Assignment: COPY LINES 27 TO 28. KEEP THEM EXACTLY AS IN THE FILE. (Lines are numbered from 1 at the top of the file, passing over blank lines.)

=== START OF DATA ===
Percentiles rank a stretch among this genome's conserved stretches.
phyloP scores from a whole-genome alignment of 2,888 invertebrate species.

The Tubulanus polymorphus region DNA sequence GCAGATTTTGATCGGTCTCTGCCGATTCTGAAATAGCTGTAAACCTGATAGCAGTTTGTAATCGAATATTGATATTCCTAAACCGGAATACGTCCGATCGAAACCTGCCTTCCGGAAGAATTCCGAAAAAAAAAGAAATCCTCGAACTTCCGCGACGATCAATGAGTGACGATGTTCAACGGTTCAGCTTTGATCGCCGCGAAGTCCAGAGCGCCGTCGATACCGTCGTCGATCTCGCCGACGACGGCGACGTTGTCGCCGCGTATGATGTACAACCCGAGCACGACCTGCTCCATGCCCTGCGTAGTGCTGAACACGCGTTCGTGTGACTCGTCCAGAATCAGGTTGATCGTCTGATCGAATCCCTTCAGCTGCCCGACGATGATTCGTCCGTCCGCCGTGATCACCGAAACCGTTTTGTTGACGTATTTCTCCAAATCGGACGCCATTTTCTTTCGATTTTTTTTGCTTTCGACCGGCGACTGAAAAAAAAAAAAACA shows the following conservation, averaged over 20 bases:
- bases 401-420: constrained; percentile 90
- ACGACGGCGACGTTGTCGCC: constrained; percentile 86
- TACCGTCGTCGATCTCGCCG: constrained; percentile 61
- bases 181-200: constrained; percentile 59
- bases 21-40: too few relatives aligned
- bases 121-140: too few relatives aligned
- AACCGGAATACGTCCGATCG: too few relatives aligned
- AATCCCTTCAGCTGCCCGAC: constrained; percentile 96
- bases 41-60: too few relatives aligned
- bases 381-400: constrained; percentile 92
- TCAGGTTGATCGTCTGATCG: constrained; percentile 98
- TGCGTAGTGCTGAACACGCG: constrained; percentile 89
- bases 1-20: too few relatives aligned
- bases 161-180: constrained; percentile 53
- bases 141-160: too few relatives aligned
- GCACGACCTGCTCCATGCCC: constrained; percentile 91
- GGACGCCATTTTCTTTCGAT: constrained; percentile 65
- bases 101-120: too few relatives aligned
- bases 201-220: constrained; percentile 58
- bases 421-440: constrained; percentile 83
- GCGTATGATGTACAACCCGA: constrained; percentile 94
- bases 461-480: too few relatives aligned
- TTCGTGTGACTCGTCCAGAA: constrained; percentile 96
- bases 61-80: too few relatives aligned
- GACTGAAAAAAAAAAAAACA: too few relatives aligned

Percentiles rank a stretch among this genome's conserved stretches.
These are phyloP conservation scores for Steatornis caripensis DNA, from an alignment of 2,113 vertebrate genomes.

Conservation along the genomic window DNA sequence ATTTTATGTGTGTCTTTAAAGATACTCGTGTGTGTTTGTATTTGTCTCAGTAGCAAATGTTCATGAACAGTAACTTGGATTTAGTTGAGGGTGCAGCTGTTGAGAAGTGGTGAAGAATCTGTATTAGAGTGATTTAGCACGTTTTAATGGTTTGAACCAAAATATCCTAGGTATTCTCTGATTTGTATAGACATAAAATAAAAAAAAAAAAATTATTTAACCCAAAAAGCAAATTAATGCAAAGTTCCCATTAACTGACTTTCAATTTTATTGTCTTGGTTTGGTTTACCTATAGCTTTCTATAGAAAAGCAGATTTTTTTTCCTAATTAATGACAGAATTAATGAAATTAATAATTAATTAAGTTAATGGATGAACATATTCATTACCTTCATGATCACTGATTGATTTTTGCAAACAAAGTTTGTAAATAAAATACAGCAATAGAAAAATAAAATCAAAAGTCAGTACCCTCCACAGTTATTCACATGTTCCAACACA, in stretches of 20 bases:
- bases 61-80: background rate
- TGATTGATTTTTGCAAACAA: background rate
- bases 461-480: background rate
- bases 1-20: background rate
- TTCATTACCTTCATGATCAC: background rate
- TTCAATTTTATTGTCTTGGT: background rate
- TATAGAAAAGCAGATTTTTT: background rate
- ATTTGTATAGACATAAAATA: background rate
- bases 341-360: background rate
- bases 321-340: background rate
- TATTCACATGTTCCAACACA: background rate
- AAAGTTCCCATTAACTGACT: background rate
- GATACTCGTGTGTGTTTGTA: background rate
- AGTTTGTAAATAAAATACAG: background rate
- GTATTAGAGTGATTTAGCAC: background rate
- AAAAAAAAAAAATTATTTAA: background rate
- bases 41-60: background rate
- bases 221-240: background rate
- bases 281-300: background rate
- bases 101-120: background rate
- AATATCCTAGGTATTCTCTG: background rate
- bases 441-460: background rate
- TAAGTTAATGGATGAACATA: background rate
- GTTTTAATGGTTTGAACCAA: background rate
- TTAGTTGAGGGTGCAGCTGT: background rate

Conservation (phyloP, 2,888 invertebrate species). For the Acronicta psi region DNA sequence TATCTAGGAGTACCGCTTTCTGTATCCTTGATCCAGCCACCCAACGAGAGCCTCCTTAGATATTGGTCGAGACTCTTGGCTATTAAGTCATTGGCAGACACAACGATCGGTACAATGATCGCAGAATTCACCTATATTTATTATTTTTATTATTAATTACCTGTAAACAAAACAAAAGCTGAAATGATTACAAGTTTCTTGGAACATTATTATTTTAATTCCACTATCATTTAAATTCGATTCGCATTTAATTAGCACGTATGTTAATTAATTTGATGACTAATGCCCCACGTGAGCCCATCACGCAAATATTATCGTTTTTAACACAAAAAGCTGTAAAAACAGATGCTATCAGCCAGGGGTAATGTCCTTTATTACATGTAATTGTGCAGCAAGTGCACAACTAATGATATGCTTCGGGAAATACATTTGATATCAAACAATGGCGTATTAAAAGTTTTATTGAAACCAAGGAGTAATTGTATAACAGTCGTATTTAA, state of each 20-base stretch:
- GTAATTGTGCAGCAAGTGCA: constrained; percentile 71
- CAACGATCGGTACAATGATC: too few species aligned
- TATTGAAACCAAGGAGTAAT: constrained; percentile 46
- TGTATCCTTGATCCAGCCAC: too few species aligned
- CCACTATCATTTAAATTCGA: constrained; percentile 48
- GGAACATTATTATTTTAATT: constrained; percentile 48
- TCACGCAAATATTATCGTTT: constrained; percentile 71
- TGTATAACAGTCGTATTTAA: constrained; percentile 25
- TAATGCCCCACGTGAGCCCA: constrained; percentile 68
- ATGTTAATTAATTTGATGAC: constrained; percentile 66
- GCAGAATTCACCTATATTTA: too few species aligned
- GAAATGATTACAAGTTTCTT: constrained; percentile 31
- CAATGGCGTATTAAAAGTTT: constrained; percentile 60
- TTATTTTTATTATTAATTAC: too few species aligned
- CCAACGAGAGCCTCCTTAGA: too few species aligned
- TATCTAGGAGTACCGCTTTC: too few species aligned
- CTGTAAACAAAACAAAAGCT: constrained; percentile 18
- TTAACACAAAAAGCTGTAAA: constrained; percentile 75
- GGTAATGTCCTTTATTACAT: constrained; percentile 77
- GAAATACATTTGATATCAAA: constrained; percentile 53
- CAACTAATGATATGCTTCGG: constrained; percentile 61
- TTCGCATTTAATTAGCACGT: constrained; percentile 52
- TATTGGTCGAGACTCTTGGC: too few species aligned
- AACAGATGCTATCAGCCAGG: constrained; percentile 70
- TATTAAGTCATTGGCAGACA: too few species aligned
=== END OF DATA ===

- bases 61-80: too few relatives aligned
- GACTGAAAAAAAAAAAAACA: too few relatives aligned